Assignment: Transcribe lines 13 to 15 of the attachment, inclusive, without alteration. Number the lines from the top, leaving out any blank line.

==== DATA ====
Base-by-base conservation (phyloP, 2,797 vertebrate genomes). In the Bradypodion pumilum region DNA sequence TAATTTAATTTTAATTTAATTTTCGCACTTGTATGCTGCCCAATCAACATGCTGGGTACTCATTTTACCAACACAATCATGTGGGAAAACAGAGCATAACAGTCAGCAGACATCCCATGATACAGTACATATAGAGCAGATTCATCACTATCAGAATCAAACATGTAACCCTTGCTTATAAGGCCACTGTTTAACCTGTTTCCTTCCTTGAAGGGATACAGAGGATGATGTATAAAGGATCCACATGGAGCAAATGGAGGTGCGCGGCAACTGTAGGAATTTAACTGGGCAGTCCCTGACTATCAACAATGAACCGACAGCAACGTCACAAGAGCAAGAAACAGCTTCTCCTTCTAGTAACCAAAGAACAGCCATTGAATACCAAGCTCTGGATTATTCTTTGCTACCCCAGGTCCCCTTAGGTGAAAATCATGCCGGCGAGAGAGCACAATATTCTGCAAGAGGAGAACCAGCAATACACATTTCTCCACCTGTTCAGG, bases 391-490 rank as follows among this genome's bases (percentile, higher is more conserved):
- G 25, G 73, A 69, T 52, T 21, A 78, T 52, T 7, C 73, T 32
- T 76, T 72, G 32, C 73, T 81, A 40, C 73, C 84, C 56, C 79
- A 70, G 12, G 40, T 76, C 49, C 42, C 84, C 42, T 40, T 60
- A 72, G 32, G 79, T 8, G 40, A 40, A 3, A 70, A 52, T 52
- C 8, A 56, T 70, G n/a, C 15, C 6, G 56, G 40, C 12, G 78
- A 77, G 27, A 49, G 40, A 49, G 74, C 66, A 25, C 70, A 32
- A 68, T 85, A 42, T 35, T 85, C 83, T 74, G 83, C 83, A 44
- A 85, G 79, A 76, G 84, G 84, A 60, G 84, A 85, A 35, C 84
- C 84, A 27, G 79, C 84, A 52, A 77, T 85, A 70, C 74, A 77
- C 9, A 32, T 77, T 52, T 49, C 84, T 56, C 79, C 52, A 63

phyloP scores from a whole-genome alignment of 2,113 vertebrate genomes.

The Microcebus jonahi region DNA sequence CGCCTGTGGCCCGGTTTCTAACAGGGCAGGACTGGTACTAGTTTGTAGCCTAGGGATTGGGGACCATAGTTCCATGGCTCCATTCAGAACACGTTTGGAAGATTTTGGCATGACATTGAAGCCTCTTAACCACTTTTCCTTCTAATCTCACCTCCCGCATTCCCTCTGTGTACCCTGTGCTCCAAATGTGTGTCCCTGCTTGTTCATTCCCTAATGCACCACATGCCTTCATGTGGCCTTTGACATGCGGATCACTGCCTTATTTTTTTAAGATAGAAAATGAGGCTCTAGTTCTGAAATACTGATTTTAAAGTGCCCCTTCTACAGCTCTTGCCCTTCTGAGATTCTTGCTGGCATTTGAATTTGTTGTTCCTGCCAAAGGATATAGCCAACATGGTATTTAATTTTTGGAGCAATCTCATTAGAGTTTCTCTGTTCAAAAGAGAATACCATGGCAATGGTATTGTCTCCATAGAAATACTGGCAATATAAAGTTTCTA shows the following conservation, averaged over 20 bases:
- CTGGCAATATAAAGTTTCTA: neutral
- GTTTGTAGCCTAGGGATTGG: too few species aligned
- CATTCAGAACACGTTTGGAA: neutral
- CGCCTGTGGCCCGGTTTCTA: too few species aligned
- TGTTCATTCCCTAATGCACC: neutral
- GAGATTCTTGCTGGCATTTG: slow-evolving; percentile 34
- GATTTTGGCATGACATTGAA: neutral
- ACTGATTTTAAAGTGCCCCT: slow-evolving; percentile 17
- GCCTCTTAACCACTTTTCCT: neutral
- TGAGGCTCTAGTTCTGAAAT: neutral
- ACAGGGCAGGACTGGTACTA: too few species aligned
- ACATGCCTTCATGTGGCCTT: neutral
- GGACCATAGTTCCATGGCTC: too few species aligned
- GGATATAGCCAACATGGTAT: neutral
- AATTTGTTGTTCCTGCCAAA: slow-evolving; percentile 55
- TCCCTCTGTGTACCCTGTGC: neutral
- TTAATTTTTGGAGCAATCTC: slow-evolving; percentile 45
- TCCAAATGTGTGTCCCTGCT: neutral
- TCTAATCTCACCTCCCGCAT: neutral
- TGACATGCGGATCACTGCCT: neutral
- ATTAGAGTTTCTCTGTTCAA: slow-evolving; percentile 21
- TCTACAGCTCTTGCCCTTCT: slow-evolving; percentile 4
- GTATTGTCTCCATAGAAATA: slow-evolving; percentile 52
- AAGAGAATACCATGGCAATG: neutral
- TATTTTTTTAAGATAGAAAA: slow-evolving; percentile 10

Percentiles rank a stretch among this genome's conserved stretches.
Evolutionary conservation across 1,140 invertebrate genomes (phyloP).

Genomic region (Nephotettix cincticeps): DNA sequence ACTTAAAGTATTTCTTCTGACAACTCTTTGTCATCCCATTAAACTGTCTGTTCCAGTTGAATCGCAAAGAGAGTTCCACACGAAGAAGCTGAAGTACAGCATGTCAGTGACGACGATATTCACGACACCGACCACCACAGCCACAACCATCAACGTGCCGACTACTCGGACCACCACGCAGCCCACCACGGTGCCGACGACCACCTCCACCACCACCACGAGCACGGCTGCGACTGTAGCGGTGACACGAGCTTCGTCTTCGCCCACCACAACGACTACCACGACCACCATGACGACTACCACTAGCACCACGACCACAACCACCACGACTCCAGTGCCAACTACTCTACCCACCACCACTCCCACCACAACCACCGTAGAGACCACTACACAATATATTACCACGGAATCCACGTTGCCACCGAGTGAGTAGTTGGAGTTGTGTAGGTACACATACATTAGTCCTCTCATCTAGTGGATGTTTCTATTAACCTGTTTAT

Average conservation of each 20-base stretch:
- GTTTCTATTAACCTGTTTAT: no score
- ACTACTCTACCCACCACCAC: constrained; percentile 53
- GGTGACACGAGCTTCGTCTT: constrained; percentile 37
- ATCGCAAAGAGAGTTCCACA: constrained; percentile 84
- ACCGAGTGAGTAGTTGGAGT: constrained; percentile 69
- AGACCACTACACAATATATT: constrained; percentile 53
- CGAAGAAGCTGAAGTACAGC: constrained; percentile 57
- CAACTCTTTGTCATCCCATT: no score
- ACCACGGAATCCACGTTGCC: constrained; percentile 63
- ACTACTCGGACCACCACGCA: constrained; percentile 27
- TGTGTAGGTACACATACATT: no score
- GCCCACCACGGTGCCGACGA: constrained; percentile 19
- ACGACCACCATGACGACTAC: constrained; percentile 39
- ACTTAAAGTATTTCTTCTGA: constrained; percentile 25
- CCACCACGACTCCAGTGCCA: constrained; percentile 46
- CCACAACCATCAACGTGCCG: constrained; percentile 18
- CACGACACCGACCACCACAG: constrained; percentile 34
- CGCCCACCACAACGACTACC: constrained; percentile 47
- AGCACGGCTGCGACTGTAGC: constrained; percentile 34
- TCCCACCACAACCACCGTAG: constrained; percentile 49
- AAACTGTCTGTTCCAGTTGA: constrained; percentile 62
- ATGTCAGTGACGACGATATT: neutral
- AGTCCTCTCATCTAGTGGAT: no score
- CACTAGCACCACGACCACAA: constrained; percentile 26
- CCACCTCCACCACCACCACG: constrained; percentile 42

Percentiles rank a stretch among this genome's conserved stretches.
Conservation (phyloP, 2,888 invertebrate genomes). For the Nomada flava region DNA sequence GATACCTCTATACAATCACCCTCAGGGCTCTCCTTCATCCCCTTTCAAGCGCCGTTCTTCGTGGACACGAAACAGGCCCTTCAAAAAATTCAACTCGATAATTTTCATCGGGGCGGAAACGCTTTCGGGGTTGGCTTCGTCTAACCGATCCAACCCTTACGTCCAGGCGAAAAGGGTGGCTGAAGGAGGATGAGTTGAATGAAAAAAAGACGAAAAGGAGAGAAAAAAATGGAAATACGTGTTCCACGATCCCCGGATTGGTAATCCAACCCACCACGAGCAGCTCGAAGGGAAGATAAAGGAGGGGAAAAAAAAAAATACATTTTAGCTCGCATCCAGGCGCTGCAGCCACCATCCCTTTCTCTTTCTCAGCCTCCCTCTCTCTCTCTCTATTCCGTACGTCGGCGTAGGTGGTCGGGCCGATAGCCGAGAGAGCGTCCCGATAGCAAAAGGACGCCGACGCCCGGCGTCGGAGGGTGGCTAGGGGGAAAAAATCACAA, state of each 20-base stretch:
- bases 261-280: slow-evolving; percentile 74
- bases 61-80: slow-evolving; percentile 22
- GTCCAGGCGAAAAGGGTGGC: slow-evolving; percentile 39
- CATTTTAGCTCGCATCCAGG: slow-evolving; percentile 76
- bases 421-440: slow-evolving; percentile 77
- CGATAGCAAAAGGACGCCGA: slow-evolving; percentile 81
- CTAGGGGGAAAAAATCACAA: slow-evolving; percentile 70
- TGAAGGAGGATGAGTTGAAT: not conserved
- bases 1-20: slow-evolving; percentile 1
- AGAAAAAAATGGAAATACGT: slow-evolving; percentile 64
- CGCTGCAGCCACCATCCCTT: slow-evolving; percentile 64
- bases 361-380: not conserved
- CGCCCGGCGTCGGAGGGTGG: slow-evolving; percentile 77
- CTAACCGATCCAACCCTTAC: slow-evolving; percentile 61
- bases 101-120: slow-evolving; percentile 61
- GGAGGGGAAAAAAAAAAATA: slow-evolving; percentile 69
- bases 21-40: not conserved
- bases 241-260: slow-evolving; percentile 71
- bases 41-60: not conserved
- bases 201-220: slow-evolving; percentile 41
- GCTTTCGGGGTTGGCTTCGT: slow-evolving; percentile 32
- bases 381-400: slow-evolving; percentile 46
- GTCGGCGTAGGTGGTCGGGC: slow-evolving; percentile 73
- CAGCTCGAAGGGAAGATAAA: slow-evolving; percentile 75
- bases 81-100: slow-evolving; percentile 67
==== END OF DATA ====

The Microcebus jonahi region DNA sequence CGCCTGTGGCCCGGTTTCTAACAGGGCAGGACTGGTACTAGTTTGTAGCCTAGGGATTGGGGACCATAGTTCCATGGCTCCATTCAGAACACGTTTGGAAGATTTTGGCATGACATTGAAGCCTCTTAACCACTTTTCCTTCTAATCTCACCTCCCGCATTCCCTCTGTGTACCCTGTGCTCCAAATGTGTGTCCCTGCTTGTTCATTCCCTAATGCACCACATGCCTTCATGTGGCCTTTGACATGCGGATCACTGCCTTATTTTTTTAAGATAGAAAATGAGGCTCTAGTTCTGAAATACTGATTTTAAAGTGCCCCTTCTACAGCTCTTGCCCTTCTGAGATTCTTGCTGGCATTTGAATTTGTTGTTCCTGCCAAAGGATATAGCCAACATGGTATTTAATTTTTGGAGCAATCTCATTAGAGTTTCTCTGTTCAAAAGAGAATACCATGGCAATGGTATTGTCTCCATAGAAATACTGGCAATATAAAGTTTCTA shows the following conservation, averaged over 20 bases:
- CTGGCAATATAAAGTTTCTA: neutral
- GTTTGTAGCCTAGGGATTGG: too few species aligned